Some 148 asset management houses have signed a statement supporting a “fair and equitable” global response to Covid-19 amid concerns there is uneven access around the world to vaccines and medical oxygen.
Schroders, Fidelity, Aviva Investors, AXA Investment Managers, Jupiter, BMO Global Asset Management, Nordea, NN Investment Partners, Rathbone Greenbank Investments, Robeco, M&G, Insight, Columbia Threadneedle, Aegon Asset Management, Man Group and Candriam are among the signatories representing $14trn in assets under management of advice that said they are concerned about the “negative impact that limited funding” for low- and middle-income countries is having.
The investment groups called for a “fair and equitable global response to the pandemic”, pledged to support the Access to Covid-19 Tools (ACT) Accelerator partnership, which is dedicated to developing, producing and ensuring equitable access to Covid-19 tools.
The signatories have also committed to playing their own part through working with the Access to Medicine Foundation to engage with healthcare companies, and “recommend that governments and international organisations explore the feasibility of innovative finance mechanisms for national and global Covid-19 responses”.
Damiano de Felice, director of strategy of the Access to Medicine Foundation, commented: “We have coordinated this initiative because institutional investors can contribute unique capabilities to the global efforts to end the current pandemic.
“On the equity side, they can speak directly to the senior management of their investee healthcare companies and ensure that essential Covid-19 tools are developed as rapidly and distributed as widely as possible.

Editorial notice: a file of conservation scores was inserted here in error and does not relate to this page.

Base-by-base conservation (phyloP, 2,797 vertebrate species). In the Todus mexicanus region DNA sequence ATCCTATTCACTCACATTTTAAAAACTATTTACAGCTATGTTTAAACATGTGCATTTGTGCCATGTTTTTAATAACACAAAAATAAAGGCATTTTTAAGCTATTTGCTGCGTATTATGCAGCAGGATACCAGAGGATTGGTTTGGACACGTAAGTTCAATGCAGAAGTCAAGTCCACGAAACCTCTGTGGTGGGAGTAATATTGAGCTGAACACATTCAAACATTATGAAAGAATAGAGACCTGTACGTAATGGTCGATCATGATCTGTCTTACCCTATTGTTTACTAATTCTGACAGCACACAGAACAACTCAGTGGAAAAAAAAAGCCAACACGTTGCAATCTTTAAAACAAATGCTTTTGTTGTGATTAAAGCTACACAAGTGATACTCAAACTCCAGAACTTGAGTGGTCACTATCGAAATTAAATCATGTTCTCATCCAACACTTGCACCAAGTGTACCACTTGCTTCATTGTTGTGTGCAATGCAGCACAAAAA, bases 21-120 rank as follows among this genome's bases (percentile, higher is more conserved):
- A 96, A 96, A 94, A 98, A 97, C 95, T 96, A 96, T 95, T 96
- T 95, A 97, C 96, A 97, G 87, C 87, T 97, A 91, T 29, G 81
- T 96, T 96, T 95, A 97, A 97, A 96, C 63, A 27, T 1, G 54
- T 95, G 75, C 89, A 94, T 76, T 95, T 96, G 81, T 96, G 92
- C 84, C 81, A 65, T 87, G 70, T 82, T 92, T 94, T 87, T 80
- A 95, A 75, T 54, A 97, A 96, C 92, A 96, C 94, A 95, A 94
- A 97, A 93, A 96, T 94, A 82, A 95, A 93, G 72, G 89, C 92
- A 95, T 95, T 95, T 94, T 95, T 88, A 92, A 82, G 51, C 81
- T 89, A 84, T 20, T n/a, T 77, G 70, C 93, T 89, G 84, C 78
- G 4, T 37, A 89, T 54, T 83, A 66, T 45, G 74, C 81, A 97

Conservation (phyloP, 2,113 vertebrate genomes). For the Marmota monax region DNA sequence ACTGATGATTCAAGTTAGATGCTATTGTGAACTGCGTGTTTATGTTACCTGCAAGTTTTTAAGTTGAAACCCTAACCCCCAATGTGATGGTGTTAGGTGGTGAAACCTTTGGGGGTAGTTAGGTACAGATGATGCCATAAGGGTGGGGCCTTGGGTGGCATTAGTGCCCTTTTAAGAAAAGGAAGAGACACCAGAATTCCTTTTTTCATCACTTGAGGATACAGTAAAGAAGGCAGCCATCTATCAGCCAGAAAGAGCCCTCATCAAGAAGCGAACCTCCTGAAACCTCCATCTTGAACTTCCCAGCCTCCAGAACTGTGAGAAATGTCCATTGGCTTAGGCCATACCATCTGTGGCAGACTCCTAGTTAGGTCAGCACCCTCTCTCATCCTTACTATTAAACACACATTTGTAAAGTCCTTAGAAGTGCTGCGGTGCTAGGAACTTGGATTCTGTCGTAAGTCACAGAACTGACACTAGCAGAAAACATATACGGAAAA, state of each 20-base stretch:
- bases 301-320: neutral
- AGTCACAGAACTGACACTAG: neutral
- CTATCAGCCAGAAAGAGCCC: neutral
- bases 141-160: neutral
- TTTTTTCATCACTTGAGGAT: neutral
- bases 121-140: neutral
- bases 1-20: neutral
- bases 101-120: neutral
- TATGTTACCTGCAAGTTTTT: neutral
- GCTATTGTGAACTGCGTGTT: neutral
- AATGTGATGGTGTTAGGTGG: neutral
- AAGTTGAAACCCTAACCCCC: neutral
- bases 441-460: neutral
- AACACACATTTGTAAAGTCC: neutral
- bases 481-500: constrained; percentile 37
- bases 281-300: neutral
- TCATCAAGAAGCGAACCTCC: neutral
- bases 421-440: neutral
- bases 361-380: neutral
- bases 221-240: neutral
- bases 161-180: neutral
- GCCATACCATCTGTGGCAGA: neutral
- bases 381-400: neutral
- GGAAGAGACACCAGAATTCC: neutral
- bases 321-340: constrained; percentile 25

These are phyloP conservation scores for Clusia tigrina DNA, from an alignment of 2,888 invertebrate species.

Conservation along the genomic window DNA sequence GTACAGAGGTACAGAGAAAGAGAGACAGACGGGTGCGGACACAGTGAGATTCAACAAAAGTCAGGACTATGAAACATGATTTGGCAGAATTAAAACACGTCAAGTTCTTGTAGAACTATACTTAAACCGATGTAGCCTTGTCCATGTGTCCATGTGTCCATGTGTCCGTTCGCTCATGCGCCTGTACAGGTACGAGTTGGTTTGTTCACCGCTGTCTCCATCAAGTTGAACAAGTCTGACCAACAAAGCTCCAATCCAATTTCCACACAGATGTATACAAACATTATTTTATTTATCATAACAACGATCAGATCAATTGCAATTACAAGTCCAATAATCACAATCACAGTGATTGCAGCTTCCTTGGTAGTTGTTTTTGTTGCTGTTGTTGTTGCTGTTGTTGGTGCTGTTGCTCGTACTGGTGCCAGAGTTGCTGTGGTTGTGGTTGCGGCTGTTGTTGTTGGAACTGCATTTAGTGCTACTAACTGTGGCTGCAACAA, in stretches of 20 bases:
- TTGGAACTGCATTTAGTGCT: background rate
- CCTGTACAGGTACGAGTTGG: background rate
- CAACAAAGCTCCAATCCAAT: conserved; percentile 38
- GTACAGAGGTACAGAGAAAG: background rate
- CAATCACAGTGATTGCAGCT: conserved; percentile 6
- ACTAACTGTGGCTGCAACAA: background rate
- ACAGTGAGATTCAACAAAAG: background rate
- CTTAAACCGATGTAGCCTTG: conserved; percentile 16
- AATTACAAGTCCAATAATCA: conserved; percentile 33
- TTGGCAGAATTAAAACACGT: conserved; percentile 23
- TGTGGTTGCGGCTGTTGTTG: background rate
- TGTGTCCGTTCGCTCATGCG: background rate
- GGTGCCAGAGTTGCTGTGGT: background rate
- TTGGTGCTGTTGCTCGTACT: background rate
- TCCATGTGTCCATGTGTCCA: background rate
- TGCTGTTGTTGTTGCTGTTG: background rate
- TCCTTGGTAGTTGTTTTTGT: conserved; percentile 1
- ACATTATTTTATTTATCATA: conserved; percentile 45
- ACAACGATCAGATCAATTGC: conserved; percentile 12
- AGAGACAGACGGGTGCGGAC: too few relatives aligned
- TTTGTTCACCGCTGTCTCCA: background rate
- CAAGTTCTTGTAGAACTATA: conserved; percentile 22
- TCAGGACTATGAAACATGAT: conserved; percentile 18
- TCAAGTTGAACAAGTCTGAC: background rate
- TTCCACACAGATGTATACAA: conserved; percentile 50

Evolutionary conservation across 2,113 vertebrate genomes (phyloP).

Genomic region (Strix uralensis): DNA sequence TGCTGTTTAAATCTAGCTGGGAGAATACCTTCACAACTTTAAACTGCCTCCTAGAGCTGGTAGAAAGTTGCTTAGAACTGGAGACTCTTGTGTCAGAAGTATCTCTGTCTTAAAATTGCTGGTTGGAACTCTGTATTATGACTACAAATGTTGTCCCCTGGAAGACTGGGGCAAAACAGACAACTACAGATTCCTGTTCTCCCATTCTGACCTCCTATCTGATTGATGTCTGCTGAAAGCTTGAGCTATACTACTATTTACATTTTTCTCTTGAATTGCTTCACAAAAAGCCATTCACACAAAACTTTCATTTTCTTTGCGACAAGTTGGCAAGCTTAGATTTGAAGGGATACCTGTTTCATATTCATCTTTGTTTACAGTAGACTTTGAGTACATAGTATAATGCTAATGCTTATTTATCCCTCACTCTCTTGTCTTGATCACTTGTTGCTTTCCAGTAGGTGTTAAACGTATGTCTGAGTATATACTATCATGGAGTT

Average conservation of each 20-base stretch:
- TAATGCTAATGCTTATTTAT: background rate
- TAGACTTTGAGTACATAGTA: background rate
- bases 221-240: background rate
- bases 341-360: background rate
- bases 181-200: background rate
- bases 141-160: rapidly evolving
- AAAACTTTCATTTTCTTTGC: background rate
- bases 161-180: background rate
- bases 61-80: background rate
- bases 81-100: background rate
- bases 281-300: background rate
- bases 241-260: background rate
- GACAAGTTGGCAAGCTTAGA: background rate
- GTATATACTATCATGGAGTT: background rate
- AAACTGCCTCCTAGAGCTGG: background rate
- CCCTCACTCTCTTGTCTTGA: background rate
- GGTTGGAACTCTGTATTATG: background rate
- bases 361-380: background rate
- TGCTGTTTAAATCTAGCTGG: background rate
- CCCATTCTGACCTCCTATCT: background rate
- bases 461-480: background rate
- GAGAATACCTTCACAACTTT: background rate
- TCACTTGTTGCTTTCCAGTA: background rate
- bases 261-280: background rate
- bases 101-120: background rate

“On the credit side, they can deploy billions of dollars to support the global economic recovery through innovative finance mechanisms that fund public and private programmes dedicated to pandemic response and preparedness.”
Of the 128 million Covid-19 vaccine doses administered so far, the statement highlighted, more than three quarters have been administered in just 10 countries that account for 60% of global GDP. Meanwhile, a further 130 countries, home to 2.5 billion people, are yet to administer a single dose.
“If Covid-19 tools are not distributed fairly and the virus continues to spread in low- and middle-income countries, the additional impacts could be considerable: nearly twice as many deaths and $9.2trn in global economic losses,” the statement said.
It added one study puts the economic benefit of global access to Covid-19 vaccines at $466bn by 2025 for 10 major economies alone. This is more than 12 times the estimated total cost of the ACT Accelerator.
Specifically, the ACT Accelerator is targeting the acceleration of the development and production of ways to fight Covid-19 – such as vaccines, therapeutics, diagnostics, medical oxygen, and personal protective equipment (PPE) – and ensuring they reach people in all countries in the world.
Dr Tedros Adhanom Ghebreyesus, director-general, World Health Organisation (WHO), welcomed the support for the ACT Accelerator from the investor community, which he said sends a strong message that “vaccine equity is not only a moral but also an economic imperative”.